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Space Science

Hubble Builds 3D Dark Matter Map 177

Posted by timothy
from the turn-left-go-fast dept.
astroengine writes "Dark matter can't be spotted directly because it doesn't interact with electromagnetic radiation (i.e. it doesn't emit any radiation and reflects no light). However, its gravitational influence on space-time can bend light from its otherwise straight path (a phenomenon known as 'lensing'). Using a sophisticated algorithm to scan a comprehensive Hubble Space Telescope survey of the cosmos, astronomers have plotted a map of 'weak lensing' events. Combining this with red shift measurements from ground-based observatories, they've produced a strikingly colorful 3D map of the structure of dark matter."
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Hubble Builds 3D Dark Matter Map

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  • by Jane Q. Public (1010737) on Sunday March 28, 2010 @09:10PM (#31652134)
    ...especially when you consider it's a picture of something that very possibly doesn't even exist.

    There isn't any "scale bar" because you are not looking at something at any fixed distance! You are looking at (theoretically) blobs of stuff at various distances.
  • by magsol (1406749) on Sunday March 28, 2010 @09:36PM (#31652308) Homepage Journal
    It's not arrogance; frankly, a true scientist is thrilled at the prospect of being proved wrong. It means they're answering some long-standing questions and posing countless new ones. Furthermore, the concepts of "dark matter" and "dark energy" are still only theories; scientists have yet to definitively prove the existence of these entities. These theories just happen to be the best explanations for what scientists observe.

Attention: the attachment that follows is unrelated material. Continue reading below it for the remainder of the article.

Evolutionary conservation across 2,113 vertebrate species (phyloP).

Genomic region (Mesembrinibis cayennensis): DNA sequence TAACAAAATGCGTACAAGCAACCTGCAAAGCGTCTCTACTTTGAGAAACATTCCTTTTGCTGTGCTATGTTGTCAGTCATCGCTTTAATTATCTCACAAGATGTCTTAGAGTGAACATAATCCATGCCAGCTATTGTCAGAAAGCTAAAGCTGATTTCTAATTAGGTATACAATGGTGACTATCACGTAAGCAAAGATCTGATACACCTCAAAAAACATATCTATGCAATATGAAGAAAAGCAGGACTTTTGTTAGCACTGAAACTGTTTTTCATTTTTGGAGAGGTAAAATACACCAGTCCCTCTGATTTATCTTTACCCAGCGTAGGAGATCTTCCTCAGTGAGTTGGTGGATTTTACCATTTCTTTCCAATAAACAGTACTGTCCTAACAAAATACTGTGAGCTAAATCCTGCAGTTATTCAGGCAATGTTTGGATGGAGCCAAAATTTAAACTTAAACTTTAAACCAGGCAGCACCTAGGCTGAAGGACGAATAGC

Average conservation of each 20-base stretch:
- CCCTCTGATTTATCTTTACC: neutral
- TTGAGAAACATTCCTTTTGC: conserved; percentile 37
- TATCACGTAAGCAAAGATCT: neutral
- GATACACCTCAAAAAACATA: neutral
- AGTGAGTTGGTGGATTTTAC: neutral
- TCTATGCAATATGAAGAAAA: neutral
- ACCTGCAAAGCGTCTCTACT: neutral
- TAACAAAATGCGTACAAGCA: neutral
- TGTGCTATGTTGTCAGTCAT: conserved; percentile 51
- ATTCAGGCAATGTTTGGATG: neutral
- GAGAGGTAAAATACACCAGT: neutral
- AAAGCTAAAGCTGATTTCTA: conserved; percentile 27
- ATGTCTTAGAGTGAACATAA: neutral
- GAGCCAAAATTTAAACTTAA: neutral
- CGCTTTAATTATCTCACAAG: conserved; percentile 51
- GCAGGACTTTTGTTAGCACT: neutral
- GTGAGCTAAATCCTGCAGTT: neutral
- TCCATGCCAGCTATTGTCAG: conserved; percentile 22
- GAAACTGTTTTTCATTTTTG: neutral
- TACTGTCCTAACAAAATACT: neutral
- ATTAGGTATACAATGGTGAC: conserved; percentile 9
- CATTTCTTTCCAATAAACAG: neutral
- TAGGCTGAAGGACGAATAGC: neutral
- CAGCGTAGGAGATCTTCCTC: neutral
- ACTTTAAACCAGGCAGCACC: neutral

The bottom line remains what osgeek above me said: it's easy for you to call the scientists who postulate dark matter "arrogant" considering it's something that has about as much impact on our daily lives as Einstein's Theory of Relativity does (which, when it was being proved, required very specific measurements to be taken, measurements that could only be gathered in a solar eclipse...how's that for completely unnecessary to quotidian life?).

    No, right now we can't definitively prove that the 3D image referenced in TFA is indeed dark matter. But within the parameters of the current hypothesized model, that is what scientists believe to be pockets of dark matter.
  • Old news? (Score:3, Insightful)

    by dido (9125) <dido@imperi[ ]ph ['um.' in gap]> on Sunday March 28, 2010 @10:35PM (#31652684)

    I actually submitted a story [slashdot.org] on this exact same topic back in 2007. The only thing new they seem to have now is a nicer picture, the article seems much lighter than the original article [bbc.co.uk] I linked to three years ago. The new article doesn't seem to indicate any new science that has developed since then, not even links or mentions of any new publications updating the findings in 2007, or even mentions of the scientists who are behind this work...

  • by dwreid (966865) on Sunday March 28, 2010 @11:27PM (#31652894)
    You'll find much more complete information here. http://www.esa.int/esaSC/SEMZ6GSVYVE_index_0.html [esa.int] Unfortunately Discovery is the web site that turns science into an infomercial complete with annoying ads.
  • Star Trek TOS (Score:3, Insightful)

    by rsborg (111459) on Monday March 29, 2010 @01:00AM (#31653442) Homepage
    Is it me, or did that pic give anyone else a TOS flashback where they meet some energy-based alien that fucks with the ship?
  • by Kentari (1265084) on Monday March 29, 2010 @04:50AM (#31654512) Homepage

    So are Relativity and Quantum Mechanics.

    You say "theory" as if it's a bad thing, while it's the highest you can hope to achieve in science.

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